Weather aside, the Shamrock 8k is a simple, flat and fast course that presents a great opportunity push yourself.  This year it was home to the USATF Master’s 8k Championship.  I started in Corral 1 surrounded by masters athletes and speedy high school runners.  The first half mile was a little traffic filled and I definitely got swept up in the pace.

My legs felt OK heading into the race but after about 2k they let me know it was too soon.  My pace decreased in spite of the tailwind and I was OK with that.  I was well on my way to crushing my old 8k best even if slowed down a bit.  I crossed the finish line in 35:48, beating my old PR by over 90 seconds.  Five days post marathon I was more than happy with it.  I collected my medal, a new kooize, a banana and a few snacks before heading into the always wonderful Shamrock Party Tent.shamrock 8k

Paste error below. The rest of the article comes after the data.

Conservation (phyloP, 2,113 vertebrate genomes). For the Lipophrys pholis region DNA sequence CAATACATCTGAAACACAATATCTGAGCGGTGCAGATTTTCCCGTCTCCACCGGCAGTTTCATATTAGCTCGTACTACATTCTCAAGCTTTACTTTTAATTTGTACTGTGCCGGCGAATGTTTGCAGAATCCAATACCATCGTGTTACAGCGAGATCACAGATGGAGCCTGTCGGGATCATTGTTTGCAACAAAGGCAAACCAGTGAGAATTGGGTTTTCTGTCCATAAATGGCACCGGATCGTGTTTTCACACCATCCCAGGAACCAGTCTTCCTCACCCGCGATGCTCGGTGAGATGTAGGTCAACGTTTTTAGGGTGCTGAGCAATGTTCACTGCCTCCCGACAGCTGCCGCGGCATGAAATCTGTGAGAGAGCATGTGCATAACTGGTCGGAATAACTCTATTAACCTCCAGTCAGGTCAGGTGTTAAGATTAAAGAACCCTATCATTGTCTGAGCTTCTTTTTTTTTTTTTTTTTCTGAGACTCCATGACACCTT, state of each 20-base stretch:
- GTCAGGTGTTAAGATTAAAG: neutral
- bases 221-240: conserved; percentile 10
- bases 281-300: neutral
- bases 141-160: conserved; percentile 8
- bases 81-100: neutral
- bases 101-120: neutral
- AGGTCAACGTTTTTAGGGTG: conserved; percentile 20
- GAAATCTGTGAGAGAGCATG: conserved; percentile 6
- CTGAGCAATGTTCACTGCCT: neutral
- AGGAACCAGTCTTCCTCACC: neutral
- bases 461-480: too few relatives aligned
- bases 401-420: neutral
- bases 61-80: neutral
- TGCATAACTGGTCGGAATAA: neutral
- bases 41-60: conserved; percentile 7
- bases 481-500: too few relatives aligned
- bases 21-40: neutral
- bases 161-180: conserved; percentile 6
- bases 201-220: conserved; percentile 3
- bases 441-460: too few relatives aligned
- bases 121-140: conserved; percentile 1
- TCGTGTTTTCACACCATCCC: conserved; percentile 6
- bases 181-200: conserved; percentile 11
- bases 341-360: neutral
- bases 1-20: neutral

Now it’s time for a little R&R.  I say a little because I have Run the Bluegrass coming up in a few short days.  The race will check Kentucky off my 50 states list and be loads of fun but beyond that I have no expectations.  There are roughly 1,000 feet of elevation gain over the 13.1 mile course and it will be my first run over 6 miles since the marathon.

Meredith

Did you run the Shamrock 8k?  Do you like the 8k distance?

Plantain Chips + Marathon Recovery